In another embarrassing incident at a time when the Bush Administration is pressing for NATO membership for Georgia, key members of the Caucasus nation’s opposition have launched an attack on President Mikheil Saakashvili, condemning him as an anti-democratic human rights abuser bent on creating an “authoritarian regime.”
Former Foreign Minister Salome Zurabishvili called America’s policy in Georgia “confused,” insisting that support for democracy shouldn’t mean “support for a small group of people.” She also said “the main problem for Georgia is a lack of democracy.”
Meanwhile, top opposition figure Levan Gachechiladze accused Saakashvili of “building an authoritarian regime,” and said that his unchecked centralization of power had allowed the president to launch an attack on South Ossetia, which led to a brief war with Russia.
This is not the first time Georgia’s opposition has been critical of Saakashvili since the war. In early September, opposition leader David Gamkredildze called the shelling of Tskhinvali “criminal and irresponsible” and insisted that the president no longer has any right to his position.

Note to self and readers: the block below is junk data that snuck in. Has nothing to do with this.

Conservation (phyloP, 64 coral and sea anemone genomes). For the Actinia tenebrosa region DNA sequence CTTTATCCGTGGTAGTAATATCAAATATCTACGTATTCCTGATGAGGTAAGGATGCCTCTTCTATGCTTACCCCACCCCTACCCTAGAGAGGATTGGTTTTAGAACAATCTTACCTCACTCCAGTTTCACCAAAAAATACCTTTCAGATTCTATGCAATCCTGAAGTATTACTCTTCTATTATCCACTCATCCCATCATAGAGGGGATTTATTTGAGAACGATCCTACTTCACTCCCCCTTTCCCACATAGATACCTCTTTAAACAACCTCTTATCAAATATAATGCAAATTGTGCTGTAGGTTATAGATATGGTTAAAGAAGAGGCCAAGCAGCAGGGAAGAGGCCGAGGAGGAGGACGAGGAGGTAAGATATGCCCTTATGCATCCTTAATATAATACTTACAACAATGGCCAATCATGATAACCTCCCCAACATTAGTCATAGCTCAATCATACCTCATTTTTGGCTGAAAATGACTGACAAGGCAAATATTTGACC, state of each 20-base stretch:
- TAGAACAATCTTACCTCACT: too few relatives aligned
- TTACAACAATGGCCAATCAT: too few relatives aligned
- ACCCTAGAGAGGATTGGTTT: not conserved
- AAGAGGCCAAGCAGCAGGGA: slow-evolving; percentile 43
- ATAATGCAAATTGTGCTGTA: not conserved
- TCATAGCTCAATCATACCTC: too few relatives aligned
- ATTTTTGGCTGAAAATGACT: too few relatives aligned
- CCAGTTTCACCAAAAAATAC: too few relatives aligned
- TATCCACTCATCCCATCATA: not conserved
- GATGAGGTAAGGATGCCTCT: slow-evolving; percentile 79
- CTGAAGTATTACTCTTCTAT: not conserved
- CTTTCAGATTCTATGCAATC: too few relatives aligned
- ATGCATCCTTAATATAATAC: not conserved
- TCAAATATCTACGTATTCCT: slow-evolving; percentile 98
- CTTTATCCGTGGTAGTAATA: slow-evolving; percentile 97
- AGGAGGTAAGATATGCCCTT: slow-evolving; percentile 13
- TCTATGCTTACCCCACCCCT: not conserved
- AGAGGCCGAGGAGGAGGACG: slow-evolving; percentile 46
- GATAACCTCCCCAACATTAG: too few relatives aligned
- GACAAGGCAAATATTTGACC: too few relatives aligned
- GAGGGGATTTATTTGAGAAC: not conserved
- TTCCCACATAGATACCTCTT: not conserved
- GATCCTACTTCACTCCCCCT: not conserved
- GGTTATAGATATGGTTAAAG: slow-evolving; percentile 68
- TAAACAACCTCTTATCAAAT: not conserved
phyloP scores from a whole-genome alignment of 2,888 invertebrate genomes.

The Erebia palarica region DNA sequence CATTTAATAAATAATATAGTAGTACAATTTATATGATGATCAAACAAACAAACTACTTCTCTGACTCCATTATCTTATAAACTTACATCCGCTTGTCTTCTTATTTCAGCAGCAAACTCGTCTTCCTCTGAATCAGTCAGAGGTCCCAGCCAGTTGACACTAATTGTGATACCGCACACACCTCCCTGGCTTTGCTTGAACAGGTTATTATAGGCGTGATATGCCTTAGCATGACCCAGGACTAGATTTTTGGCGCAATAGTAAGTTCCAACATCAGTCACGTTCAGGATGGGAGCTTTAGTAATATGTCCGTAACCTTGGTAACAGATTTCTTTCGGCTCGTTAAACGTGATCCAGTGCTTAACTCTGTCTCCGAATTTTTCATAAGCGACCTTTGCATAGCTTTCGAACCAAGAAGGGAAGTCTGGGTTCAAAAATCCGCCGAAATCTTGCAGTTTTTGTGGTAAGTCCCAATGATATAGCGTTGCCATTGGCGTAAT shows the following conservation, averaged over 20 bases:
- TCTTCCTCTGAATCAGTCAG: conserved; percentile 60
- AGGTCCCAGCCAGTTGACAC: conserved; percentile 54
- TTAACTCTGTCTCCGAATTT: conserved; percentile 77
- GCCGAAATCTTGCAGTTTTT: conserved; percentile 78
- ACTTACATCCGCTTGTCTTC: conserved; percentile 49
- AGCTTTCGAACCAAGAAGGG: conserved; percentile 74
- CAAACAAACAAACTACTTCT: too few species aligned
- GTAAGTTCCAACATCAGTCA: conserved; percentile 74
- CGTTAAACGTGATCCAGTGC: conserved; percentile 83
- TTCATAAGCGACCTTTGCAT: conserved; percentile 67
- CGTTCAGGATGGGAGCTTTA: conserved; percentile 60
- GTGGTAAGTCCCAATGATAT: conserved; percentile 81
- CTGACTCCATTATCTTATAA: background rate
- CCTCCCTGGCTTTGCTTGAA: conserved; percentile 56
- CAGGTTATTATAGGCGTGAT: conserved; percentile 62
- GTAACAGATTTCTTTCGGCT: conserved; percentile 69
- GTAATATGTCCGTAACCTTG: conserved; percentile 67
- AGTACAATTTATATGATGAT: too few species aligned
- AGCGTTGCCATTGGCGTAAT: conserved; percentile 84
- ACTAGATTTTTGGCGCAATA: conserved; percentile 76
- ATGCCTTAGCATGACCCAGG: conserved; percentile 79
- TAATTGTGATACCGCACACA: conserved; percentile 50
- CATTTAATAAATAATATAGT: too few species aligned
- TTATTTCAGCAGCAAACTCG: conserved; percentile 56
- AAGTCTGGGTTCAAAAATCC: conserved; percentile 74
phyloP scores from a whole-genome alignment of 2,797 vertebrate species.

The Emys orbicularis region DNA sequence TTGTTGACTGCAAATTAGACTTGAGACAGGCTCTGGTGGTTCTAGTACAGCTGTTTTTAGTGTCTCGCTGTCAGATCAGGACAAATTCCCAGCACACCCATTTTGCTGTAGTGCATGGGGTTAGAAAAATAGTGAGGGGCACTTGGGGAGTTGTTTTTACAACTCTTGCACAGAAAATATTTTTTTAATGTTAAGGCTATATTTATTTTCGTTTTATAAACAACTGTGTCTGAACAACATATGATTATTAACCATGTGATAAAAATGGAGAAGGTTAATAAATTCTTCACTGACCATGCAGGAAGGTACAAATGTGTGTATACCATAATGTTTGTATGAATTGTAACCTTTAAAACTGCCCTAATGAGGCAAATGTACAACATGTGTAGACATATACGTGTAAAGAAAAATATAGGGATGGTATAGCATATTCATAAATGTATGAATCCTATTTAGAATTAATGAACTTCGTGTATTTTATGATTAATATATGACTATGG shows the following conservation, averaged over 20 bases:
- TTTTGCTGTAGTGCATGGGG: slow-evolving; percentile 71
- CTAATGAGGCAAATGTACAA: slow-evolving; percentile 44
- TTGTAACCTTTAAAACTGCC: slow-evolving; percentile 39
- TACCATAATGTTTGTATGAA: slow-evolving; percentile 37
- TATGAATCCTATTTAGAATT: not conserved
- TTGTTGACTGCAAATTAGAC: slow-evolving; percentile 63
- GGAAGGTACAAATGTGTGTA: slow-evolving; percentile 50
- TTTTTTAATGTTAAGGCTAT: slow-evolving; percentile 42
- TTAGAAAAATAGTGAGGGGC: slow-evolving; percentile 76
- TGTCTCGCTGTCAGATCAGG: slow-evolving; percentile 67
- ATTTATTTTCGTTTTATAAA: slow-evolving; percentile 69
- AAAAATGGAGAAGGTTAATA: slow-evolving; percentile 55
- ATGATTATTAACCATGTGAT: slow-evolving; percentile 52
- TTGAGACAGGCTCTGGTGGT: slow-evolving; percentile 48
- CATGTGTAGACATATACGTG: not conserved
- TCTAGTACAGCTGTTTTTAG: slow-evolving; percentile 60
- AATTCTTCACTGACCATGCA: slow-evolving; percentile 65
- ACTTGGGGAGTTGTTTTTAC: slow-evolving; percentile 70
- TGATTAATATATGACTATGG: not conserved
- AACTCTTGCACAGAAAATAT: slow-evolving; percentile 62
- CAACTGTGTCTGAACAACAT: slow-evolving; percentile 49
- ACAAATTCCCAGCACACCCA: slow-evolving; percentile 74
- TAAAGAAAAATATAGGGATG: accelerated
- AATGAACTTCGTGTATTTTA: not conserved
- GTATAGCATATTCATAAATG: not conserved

Interior Minister Shota Utiashvili condemned the opposition’s comments, accusing them of being manipulated by the Russian intelligence services into destabilizing the country. Deputy Foreign Minister Giga Bokeria pointed to Saakashvili’s official approval rating of 70 percent, a number the opposition has dismissed as propaganda.
Georgia’s quest for NATO membership has been stalled in the wake of the August conflict by questions about their democratic credentials. In particular, a police crackdown on opposition protests in November of last year brought considerable condemnation from human rights groups. These new criticisms are likely to add further fuel to that concern.